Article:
THE two lectures I am about to deliver relate to subjects aside from the continuous course just completed. They are, however, illustrative of it, though not part of it; and therefore, I hope, not inappropriate or unwelcome. The first lecture relates to the literature of tragedy and sorrow, the second to the literature of wit and humour; whether I shall add another to this brief supplementary course will depend on personal considerations which I need not now refer to. It is not necessary, I hope, for me to disclaim, in this arrangement of two of these lectures, all attempts at the mere effect of contrast, for it is no ambition of mine to catch the attention of my hearers by any such artifice, or to startle them with an antithesis of subjects. My purpose in placing, immediately after the serious subjects of the first lecture, the literature of Wit and Humour, was rather to show that the transition need not be a violent one; that there may be found in literature a response to the sad and solemn feelings of our nature, and also for its happy and joyous emotions; and that over both these departments of letters there may be seen shining the same moral light. I have set these subjects, apparently so different, in close continuity, in the hope of thus proving the completeness of such companionship as books can add to that between living human beings—a companionship for life, in shadow or in Sunshine; in the hope of showing that there is a wisdom in books which holds genial and restorative communion with tears and a sorrowing spirit, and no less genial and salutary with that other attribute of humanity, smiles and a cheer, ful heart. Thus there may be a discipline for faculties and powers too often fitfully or unequally indulged or cultivated—a discipline of the thoughts and feelings which are associated with the sorrows of life, and no less of those which have fellowship with its joys and merriment: for those who are docile to receive, or sedulous to seek them, there are lessons which teach a sanity of sadness and also a sanity of gladness. It is, too, a ministry of human sympathy; for as it explores the sources of genuine grief and joy, it not only helps us the better to know our own hearts, but to enter into the feelings that are in the hearts of our fellow-beings, and thus to “rejoice with them that do rejoice, and weep with them that weep.” Tragic poetry has been well described as “poetry in its deepest earnest.” The upper air of poetry is the atmosphere of sorrow. This is a truth attested by every department of art, the poetry of words, of music, of the canvas, and of marble. It is so, because poetry is a reflection of life; and when a man weeps, the passions that are stirring within him are mightier than the feelings which prompt to cheerfulness or merriment. The smile plays on the countenance: the laugh is a momentary and noisy impulse; but the tear rises slowly and silently from the deep places of the heart. It is at once the symbol and the relief of an o'ermastering grief, it is the language of emotions to which words cannot give utterance: passions, whose very might and depth give them a sanctity, we instinctively recognise by veiling them from the common gaze. In childhood, indeed, when its little griefs and joys are blended with that absence of self-anxiousness, which is both the bliss and the beauty of its innocence, tears are shed without restraint or disguise: but when the Self-consciousness of manhood has taught us that tears are the expression of emotions too sacred for exposure, the heart will often break rather than violate this instinct of our nature. Tragic poetry, in dramatic, or epic, or what form soever, has its original, its archetype in the sorrows, which float like clouds over the days of human existence. Afflictions travel across the earth on errands mysterious, but merciful, could we but understand them : and the poet, fashioning the likeness of them in some sad story, teaches the imaginative lesson of their influences upon the heart. . In history, what is there so impressive as when the historic muse, speaking with the voice of the tragic muse, tells of terror and of woe 7 If science teaches that this earth of ours is a shining planet, the records of history as surely teach that it rolls through the spaces of the firmament, stained with blood and tears. So has it ever been. In the annals of the ancient dynasty of Egypt, what is there like that tragic midnight, when the firstborn of the land were smitten, “from the first-born of Pharaoh that sat on the throne, unto the first-born of the captive that was in the dungeon :” what in the chronicles of Babylon, like that tragic hour, when there came forth the fingers of a man, and wrote upon the palace wall an empire's doom Ž In classic story, what rises up to the memory more readily than the heroic sacrifice in the tragic pass of Thermopylae 7 What pages in the annals of our fatherland have a deeper interest than when the career of King Charles turned to tragedy, when gloom was gathering over his fortunes, from the day when the royal standard was raised at Nottingham, and ominously cast down in a stormy and unruly night, onward to the bloody atonement on the scaffold.” In the history of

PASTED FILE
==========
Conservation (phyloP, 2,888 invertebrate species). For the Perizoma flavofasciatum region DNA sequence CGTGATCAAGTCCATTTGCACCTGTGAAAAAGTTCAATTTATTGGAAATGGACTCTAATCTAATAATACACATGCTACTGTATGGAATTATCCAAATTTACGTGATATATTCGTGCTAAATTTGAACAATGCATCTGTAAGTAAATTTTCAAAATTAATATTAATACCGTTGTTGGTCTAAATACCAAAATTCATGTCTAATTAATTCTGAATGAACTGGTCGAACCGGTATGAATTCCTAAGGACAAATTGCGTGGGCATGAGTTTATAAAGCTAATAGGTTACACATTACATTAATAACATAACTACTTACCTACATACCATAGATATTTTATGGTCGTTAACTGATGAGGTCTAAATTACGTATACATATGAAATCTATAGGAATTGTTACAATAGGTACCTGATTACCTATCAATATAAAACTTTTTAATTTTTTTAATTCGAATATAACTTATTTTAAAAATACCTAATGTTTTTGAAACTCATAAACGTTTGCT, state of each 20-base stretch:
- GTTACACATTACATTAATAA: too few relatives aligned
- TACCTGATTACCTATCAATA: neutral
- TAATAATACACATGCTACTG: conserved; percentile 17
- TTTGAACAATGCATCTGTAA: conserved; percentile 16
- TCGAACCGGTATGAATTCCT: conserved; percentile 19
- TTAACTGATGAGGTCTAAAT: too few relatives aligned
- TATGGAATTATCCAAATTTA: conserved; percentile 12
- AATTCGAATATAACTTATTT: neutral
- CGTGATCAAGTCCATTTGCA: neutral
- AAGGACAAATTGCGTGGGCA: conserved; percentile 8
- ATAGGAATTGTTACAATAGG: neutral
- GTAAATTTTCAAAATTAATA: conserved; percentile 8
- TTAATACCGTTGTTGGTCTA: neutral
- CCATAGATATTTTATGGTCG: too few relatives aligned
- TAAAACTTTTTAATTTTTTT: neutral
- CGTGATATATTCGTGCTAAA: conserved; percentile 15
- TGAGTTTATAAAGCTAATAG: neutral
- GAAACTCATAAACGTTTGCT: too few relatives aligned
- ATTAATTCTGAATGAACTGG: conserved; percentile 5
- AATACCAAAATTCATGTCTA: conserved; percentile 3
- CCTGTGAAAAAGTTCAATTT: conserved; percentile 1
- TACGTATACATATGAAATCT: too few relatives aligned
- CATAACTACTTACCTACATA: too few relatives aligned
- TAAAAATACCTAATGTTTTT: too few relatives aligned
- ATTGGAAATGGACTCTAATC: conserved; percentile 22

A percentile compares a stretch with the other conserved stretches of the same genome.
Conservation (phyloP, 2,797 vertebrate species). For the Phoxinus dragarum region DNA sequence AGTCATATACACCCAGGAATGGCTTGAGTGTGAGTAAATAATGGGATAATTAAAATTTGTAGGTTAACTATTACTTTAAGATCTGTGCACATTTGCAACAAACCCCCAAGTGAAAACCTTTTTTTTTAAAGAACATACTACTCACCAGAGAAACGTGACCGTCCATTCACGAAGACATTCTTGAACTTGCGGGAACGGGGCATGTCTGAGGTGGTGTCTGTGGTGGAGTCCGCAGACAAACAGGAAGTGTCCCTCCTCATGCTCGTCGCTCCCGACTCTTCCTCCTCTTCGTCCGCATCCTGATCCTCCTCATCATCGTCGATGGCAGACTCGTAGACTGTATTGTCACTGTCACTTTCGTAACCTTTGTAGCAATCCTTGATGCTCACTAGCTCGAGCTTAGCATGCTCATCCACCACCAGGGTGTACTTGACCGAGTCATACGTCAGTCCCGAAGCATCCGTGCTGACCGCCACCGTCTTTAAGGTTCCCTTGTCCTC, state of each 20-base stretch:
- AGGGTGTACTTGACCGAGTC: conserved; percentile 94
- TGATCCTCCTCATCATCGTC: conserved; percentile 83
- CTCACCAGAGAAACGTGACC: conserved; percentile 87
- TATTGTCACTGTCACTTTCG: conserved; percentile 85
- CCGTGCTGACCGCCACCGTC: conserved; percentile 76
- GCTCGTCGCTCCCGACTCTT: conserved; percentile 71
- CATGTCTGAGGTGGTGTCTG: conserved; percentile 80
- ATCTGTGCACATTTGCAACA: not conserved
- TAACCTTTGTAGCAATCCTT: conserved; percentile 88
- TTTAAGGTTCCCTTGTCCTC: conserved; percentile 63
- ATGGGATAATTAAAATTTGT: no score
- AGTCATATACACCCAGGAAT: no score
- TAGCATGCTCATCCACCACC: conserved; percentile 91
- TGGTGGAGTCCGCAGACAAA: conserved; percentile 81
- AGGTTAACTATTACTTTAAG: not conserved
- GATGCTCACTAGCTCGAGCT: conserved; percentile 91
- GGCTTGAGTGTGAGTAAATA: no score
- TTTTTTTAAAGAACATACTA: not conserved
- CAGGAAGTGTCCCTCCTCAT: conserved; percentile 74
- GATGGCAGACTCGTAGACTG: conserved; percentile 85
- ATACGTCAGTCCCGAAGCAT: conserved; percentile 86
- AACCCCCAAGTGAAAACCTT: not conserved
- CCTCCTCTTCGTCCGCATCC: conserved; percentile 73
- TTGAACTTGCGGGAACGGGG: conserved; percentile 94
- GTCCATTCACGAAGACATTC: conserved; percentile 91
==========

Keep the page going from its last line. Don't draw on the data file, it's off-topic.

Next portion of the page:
# The course of lectures delivered in 1850 terminated with the Ninth, on Contemporary Literature. Those that follow, together with one on Wordsworth’s Prelude, were prepared in March, 1851. I have thought it best to add them to this course, as, in a certain degree, illustrative of the general subject of English Literature. The one on the Prelude was rather the introduction of a new poem to those who had never read it, than a criticism on one that was familiar. It mainly consisted of extracts, with brief comment. On this account I do not

think it worth while now to reproduce it. W. B. R. 309

* Clarendon's celebrated description of the raising of the standard of Charles the First, at Nottingham, cannot be too often quoted. It is very grand and very sad. -

“According to the proclamation,” says the historiam, “upon the twenty-fifth day of August (1642) the standard was erected about six of the clock of the evening of a very stormy and tempestuous day. The king himself, with a small train, rode to the top of the castle-hill; Varney, the knight-marshal, who was standard-bearer, carrying the standard, which was then erected in that place, with little other ceremony than the sound of drums and trumpets: melancholy men discerned many ill presages about that time. There was not one regiment of foot yet levied and brought thither; so that the trained bands which the sheriff had drawn together was all the strength the king had for his person or the guard of the standard. There appeared no conflux of men in obedience to the proclamation: the arms and ammu